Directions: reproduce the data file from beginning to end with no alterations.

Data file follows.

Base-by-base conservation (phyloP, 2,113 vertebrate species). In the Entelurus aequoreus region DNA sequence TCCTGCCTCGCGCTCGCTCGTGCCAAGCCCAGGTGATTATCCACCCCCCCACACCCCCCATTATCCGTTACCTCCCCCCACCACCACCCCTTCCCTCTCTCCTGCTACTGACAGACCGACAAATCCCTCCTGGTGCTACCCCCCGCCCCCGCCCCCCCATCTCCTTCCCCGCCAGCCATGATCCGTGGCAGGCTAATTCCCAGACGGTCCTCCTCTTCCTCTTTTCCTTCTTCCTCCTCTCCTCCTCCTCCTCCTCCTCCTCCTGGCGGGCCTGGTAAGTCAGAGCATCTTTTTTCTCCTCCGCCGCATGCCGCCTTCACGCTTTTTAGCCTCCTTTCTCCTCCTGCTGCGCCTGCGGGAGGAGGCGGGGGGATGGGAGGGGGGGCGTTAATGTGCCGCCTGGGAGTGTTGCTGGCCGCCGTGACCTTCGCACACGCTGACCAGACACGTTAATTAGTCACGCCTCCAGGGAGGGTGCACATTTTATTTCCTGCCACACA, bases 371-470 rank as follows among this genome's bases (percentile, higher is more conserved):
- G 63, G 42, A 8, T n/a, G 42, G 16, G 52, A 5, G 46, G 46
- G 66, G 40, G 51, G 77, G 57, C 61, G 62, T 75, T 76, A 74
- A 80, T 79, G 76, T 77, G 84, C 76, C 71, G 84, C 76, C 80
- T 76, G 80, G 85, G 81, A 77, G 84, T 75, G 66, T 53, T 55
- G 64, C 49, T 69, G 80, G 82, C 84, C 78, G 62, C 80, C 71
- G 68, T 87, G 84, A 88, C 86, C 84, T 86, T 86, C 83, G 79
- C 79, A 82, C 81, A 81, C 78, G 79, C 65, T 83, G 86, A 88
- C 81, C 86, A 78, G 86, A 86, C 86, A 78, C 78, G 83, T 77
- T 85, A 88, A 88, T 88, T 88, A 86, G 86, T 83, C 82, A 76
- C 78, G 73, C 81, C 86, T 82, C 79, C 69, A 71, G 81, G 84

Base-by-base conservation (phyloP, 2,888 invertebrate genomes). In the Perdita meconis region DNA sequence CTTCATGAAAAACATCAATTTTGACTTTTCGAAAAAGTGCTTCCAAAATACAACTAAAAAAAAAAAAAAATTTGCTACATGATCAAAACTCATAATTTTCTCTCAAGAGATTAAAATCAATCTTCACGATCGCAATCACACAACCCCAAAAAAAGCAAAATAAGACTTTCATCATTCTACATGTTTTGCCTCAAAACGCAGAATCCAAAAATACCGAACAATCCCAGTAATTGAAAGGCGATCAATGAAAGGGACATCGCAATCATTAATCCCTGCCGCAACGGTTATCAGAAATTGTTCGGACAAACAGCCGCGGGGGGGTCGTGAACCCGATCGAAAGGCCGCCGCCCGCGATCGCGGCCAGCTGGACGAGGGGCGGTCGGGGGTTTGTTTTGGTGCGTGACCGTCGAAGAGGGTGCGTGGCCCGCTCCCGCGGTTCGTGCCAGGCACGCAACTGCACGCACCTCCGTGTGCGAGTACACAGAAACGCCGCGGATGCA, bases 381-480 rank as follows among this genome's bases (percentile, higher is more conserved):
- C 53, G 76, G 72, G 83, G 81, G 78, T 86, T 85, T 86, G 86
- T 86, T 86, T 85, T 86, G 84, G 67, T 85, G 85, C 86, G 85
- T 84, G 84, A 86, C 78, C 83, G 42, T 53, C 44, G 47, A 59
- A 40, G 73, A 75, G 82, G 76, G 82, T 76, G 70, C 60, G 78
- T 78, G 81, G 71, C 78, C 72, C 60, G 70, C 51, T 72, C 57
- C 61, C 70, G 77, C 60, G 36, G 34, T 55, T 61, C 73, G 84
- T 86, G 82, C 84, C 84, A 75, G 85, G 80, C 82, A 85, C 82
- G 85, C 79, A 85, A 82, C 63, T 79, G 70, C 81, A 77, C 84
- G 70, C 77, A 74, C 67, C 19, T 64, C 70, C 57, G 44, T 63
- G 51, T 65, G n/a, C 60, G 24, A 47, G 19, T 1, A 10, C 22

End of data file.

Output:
Base-by-base conservation (phyloP, 2,113 vertebrate species). In the Entelurus aequoreus region DNA sequence TCCTGCCTCGCGCTCGCTCGTGCCAAGCCCAGGTGATTATCCACCCCCCCACACCCCCCATTATCCGTTACCTCCCCCCACCACCACCCCTTCCCTCTCTCCTGCTACTGACAGACCGACAAATCCCTCCTGGTGCTACCCCCCGCCCCCGCCCCCCCATCTCCTTCCCCGCCAGCCATGATCCGTGGCAGGCTAATTCCCAGACGGTCCTCCTCTTCCTCTTTTCCTTCTTCCTCCTCTCCTCCTCCTCCTCCTCCTCCTCCTGGCGGGCCTGGTAAGTCAGAGCATCTTTTTTCTCCTCCGCCGCATGCCGCCTTCACGCTTTTTAGCCTCCTTTCTCCTCCTGCTGCGCCTGCGGGAGGAGGCGGGGGGATGGGAGGGGGGGCGTTAATGTGCCGCCTGGGAGTGTTGCTGGCCGCCGTGACCTTCGCACACGCTGACCAGACACGTTAATTAGTCACGCCTCCAGGGAGGGTGCACATTTTATTTCCTGCCACACA, bases 371-470 rank as follows among this genome's bases (percentile, higher is more conserved):
- G 63, G 42, A 8, T n/a, G 42, G 16, G 52, A 5, G 46, G 46
- G 66, G 40, G 51, G 77, G 57, C 61, G 62, T 75, T 76, A 74
- A 80, T 79, G 76, T 77, G 84, C 76, C 71, G 84, C 76, C 80
- T 76, G 80, G 85, G 81, A 77, G 84, T 75, G 66, T 53, T 55
- G 64, C 49, T 69, G 80, G 82, C 84, C 78, G 62, C 80, C 71
- G 68, T 87, G 84, A 88, C 86, C 84, T 86, T 86, C 83, G 79
- C 79, A 82, C 81, A 81, C 78, G 79, C 65, T 83, G 86, A 88
- C 81, C 86, A 78, G 86, A 86, C 86, A 78, C 78, G 83, T 77
- T 85, A 88, A 88, T 88, T 88, A 86, G 86, T 83, C 82, A 76
- C 78, G 73, C 81, C 86, T 82, C 79, C 69, A 71, G 81, G 84

Base-by-base conservation (phyloP, 2,888 invertebrate genomes). In the Perdita meconis region DNA sequence CTTCATGAAAAACATCAATTTTGACTTTTCGAAAAAGTGCTTCCAAAATACAACTAAAAAAAAAAAAAAATTTGCTACATGATCAAAACTCATAATTTTCTCTCAAGAGATTAAAATCAATCTTCACGATCGCAATCACACAACCCCAAAAAAAGCAAAATAAGACTTTCATCATTCTACATGTTTTGCCTCAAAACGCAGAATCCAAAAATACCGAACAATCCCAGTAATTGAAAGGCGATCAATGAAAGGGACATCGCAATCATTAATCCCTGCCGCAACGGTTATCAGAAATTGTTCGGACAAACAGCCGCGGGGGGGTCGTGAACCCGATCGAAAGGCCGCCGCCCGCGATCGCGGCCAGCTGGACGAGGGGCGGTCGGGGGTTTGTTTTGGTGCGTGACCGTCGAAGAGGGTGCGTGGCCCGCTCCCGCGGTTCGTGCCAGGCACGCAACTGCACGCACCTCCGTGTGCGAGTACACAGAAACGCCGCGGATGCA, bases 381-480 rank as follows among this genome's bases (percentile, higher is more conserved):
- C 53, G 76, G 72, G 83, G 81, G 78, T 86, T 85, T 86, G 86
- T 86, T 86, T 85, T 86, G 84, G 67, T 85, G 85, C 86, G 85
- T 84, G 84, A 86, C 78, C 83, G 42, T 53, C 44, G 47, A 59
- A 40, G 73, A 75, G 82, G 76, G 82, T 76, G 70, C 60, G 78
- T 78, G 81, G 71, C 78, C 72, C 60, G 70, C 51, T 72, C 57
- C 61, C 70, G 77, C 60, G 36, G 34, T 55, T 61, C 73, G 84
- T 86, G 82, C 84, C 84, A 75, G 85, G 80, C 82, A 85, C 82
- G 85, C 79, A 85, A 82, C 63, T 79, G 70, C 81, A 77, C 84
- G 70, C 77, A 74, C 67, C 19, T 64, C 70, C 57, G 44, T 63
- G 51, T 65, G n/a, C 60, G 24, A 47, G 19, T 1, A 10, C 22